Low Pressure | 8 New Cases | Bypass Fatality | Dry Year | Vaccine Events | Petrol Baggies | Ed Notes | Noyo Racetrack | Suicide Attempt | Stoner Proofing | County Notes | FB Aviators | Conflict Intervention | Velma's Farmstand | Flea Market | Yesterday's Catch | Slow Genocide | Touring Cholula | Median Wealth | Political Truth | High Wire | Frightening Place | Leo Tolstoy | Organic Farming | Gas Lines | Warming Consequence | Pro Maskers | Childcare Providers | Base Defense
INTERIOR TEMPERATURES WILL COOL somewhat through the weekend as an upper-level low pressure system passes by. This system will bring scattered showers and a few thunderstorms to portions of our area late Friday through Saturday. Coastal northwest California will continue to see periods of marine layer clouds and cool onshore breezes. (NWS)
8 NEW COVID CASES reported in Mendocino County yesterday afternoon.
DEATH ON THE WILLITS BYPASS
by Kathleen Coates
A motorist and a motorcyclist crashed head-on on Highway 101 on the elevated Willits Bypass Wednesday, killing the motorcyclist.
Michael Lee Confer, 30, of Crescent City, who was driving a 1997 Pontiac Grand Prix, was arrested for suspicion of driving while under the influence of a controlled substance, according to Rick Fowler, a Mendocino County CHP special duty officer, in a news release.
Confer was booked into the county jail on charges of felony DUI and vehicular manslaughter, the CHP said.
Confer was traveling north when he drove over double yellow painted lines separating north and southbound lanes, driving directly into the path of a 2007 BMW motorcycle going southbound, Fowler said. The two collided head-on, and the male rider and his motorcycle were ejected over the side of the bypass, the CHP said. It was not immediately clear how fast Confer was driving.
The force of the impact caused Confer's Pontiac to catch fire. Highway 101 was closed for about two hours for emergency services and investigation, he said
The rider, 68, died at the scene. His name is being withheld pending notification of relatives, according to the release.
Confer was taken to Howard Memorial Hospital for treatment of minor injuries.
(courtesy The Press Democrat)
COVID-19 VACCINE EVENTS FOR THE WEEK OF MAY 17-21, 2021
There are many opportunities next week in Ukiah to get a COVID-19 vaccine to protect yourself and your family.
Hay muchas oportunidades la próxima semana en Ukiah para recibir la vacuna para el COVID-19 y cuidar a nuestros seres queridos, nuestra familia, y nuestros amigos.
Ukiah Fairgrounds | 1055 N State St:
- May 19 | Moderna 1st dose | 4 PM - 7 PM
- May 20 | Pfizer 1st & 2nd dose | 3 PM - 5 PM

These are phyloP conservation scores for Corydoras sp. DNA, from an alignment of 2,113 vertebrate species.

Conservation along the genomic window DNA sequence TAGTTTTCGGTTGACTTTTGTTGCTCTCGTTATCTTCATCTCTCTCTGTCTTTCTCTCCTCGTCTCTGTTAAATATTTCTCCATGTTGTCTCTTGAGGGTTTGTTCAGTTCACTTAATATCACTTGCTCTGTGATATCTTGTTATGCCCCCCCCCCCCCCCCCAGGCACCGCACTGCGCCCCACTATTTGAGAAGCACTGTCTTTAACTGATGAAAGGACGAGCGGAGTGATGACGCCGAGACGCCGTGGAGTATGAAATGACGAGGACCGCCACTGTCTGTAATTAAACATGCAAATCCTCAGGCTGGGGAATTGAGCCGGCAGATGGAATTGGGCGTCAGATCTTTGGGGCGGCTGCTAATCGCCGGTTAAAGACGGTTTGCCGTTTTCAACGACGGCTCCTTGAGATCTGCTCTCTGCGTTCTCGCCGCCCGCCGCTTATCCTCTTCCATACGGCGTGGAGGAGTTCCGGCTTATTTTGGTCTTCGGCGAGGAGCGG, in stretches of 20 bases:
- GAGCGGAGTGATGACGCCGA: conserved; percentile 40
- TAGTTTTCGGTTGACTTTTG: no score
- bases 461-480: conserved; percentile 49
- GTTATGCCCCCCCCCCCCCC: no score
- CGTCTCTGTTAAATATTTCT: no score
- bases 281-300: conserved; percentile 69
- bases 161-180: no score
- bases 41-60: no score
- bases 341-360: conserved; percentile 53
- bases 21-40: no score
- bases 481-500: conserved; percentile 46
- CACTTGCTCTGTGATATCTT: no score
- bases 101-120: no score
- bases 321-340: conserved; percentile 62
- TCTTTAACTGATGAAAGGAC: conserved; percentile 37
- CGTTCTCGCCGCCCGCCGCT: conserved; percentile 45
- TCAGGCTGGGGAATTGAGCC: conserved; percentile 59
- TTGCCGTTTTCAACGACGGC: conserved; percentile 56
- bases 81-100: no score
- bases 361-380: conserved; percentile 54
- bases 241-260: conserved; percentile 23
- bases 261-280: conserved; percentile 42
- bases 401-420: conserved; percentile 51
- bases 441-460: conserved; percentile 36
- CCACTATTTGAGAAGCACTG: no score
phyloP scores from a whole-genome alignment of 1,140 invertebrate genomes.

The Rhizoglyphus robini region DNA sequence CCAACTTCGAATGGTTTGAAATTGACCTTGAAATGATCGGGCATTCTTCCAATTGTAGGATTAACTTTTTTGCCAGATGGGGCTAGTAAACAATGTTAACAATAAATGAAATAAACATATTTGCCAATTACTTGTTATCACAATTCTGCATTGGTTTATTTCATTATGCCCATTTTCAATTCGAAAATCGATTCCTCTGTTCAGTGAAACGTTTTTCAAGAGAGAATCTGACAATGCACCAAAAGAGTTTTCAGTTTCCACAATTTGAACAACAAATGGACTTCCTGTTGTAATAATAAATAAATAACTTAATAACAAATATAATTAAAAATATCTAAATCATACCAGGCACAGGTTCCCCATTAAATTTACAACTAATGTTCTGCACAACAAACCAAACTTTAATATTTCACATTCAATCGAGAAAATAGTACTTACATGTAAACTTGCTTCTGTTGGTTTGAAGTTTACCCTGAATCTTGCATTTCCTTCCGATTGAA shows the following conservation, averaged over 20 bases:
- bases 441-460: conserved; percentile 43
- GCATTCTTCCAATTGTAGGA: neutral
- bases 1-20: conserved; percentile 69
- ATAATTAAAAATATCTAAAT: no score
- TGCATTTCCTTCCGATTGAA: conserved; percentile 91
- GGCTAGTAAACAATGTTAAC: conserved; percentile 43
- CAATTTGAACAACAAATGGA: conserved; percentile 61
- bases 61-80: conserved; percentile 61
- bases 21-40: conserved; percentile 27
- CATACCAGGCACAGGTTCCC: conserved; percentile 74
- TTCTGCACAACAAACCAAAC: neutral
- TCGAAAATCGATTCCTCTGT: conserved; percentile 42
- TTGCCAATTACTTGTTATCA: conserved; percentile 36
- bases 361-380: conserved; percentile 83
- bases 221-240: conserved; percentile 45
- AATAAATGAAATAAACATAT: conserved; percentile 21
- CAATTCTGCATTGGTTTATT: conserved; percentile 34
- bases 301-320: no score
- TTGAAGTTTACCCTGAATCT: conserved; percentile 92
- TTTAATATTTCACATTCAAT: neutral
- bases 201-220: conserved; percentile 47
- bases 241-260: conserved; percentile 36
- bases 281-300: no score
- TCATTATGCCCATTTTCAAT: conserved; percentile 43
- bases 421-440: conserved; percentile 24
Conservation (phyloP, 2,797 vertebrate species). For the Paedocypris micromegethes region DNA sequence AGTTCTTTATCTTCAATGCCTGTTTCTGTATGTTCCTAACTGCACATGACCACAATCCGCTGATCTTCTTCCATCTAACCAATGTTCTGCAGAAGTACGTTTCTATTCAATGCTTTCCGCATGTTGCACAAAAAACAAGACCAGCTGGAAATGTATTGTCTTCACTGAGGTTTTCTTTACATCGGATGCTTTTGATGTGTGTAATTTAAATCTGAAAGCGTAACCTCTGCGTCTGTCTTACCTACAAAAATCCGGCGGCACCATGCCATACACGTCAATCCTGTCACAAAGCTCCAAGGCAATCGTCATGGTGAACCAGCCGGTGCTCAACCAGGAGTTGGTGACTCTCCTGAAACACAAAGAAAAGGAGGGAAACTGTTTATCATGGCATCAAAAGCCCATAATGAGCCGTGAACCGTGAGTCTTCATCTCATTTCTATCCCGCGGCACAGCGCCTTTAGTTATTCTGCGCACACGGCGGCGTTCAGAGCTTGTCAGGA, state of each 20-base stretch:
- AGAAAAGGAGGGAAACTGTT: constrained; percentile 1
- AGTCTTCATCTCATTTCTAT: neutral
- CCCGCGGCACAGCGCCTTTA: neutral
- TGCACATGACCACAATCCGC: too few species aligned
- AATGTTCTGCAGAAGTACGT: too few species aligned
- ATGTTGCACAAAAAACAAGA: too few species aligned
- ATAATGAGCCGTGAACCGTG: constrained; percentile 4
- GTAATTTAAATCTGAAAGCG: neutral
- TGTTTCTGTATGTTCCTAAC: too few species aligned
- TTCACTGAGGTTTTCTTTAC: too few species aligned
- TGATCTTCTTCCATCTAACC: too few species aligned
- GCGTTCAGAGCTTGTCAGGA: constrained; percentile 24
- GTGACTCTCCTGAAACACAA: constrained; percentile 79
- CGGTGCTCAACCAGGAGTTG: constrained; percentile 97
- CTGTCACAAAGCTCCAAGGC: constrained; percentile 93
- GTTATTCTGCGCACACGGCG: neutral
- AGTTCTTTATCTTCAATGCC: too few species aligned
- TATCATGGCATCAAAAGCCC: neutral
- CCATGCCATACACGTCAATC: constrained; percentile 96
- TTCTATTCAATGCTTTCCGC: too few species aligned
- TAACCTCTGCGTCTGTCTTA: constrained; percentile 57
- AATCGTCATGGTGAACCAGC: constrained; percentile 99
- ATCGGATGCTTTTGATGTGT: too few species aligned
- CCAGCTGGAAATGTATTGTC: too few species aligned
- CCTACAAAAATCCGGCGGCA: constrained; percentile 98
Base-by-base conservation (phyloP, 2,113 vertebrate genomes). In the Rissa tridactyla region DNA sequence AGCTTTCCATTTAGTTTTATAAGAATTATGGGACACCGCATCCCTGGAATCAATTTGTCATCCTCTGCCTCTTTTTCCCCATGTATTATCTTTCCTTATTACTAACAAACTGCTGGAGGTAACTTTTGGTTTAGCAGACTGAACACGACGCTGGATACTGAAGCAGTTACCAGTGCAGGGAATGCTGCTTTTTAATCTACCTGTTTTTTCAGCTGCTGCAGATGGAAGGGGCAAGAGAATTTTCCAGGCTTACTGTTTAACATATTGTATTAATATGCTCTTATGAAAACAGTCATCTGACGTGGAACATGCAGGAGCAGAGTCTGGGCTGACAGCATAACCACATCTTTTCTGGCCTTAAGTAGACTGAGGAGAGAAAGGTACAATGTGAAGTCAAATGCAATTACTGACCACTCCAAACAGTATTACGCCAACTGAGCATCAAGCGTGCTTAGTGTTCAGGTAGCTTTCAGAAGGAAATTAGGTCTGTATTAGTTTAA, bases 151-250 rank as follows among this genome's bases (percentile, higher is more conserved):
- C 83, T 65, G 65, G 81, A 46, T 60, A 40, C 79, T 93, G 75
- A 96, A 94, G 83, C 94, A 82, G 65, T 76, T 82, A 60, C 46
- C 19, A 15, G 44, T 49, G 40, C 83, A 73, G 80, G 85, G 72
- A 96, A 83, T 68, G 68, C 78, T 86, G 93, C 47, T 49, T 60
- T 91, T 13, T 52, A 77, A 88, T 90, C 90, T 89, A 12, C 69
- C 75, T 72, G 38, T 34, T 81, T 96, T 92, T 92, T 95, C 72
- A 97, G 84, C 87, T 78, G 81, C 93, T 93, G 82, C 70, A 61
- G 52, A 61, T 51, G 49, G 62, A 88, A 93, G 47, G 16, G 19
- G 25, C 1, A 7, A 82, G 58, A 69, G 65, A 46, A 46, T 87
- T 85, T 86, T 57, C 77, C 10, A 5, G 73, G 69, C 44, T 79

- May 20 | Moderna 1st & 2nd dose | 5 PM - 7 PM
Ukiah Unified School clinics:
May 21 | Pfizer 1st dose
- 8 AM - 10 AM (Eagle Peak MS)
- 11 AM - 1 PM (Pomolita MS)
- 2 PM - 5 PM (Ukiah HS)
May 22 | Pfizer 1st dose
- 8 AM - 1 PM (Ukiah HS)
Eligibility: All are welcome, including walk-ins. You do not need to be a Mendocino County resident. Pfizer clinics are age 12+, while Moderna clinics are age 18+.
The school clinics on 5/21 are open to students age 12+ and their families. Second dose appointments have already been scheduled.
Sign up at myturn.ca.gov or call (833) 422-4255.
Parents must print and sign the online consent form for minors age 12+, but are not required to be present at the vaccination appointment. The form can be found at https://www.mendocinocounty.org/
RED BEARD, the Elk-area burglar, almost got himself killed last night when the entire night shift of Coast law enforcement descended on him. Red Beard is a young man. Judging from his plaintive shout to "leave me alone" as a fleet-footed deputy closed in on him near the Cameron Road home he'd just robbed, or at least entered, he may also be mentally ill. But just after asking to be left alone Red Beard apparently fired several shots in the direction of the pursuit, meaning he's now the object of an area-wide manhunt likely to end badly.
TODAY’S (THURSDAY’S) PRESSER from the Sheriff’s office explains the police vehicles racing through Boonville Wednesday night around 10-11pm.
RED BEARD ON THE RUN
On Wednesday, May 12, 2021 at 9:34 PM the Mendocino County Sheriff's Office received a report of a burglary occurring at a residence located in the 3000 block of Cameron Road in Elk.
The homeowner was away from the residence and noticed the presence of an unknown adult male inside the residence based upon live-time footage from a security camera (see attached black/white photographs).
Sheriff's Deputies were responding to the residence when the homeowner reported the adult male had exited the residence. The Deputies arrived approximately 22 minutes after the homeowner first reported the in-progress burglary.
Sheriff's Deputies encountered the adult male outside of the residence and a short foot pursuit ensued until the adult male discharged a firearm multiple times at one of the pursuing Sheriff's Deputies.
The Sheriff's Deputy returned fire and no one was injured as a result of the exchange of gunfire.
Several local law enforcement agencies responded to the “shots fired” radio call and assisted the Sheriff's Office in a search of the area for several hours.
The search was unsuccessful in locating the adult male.
The local law enforcement agencies consisted of the California Department of Fish & Wildlife, California State Parks, California Highway Patrol, Mendocino Major Crimes Task Force, County of Mendocino Marijuana Enforcement Team, Mendocino County Multi-Agency SWAT team, Mendocino County Sheriff's Office Patrol Division, Mendocino County Sheriff's Office Investigative Bureau and the Mendocino County District Attorney's Office.
Mendocino County District Attorney's Office Investigators are conducting an investigation into the circumstances of the Officer Involved Shooting while the Mendocino County Sheriff's Office is investigating the reported burglary.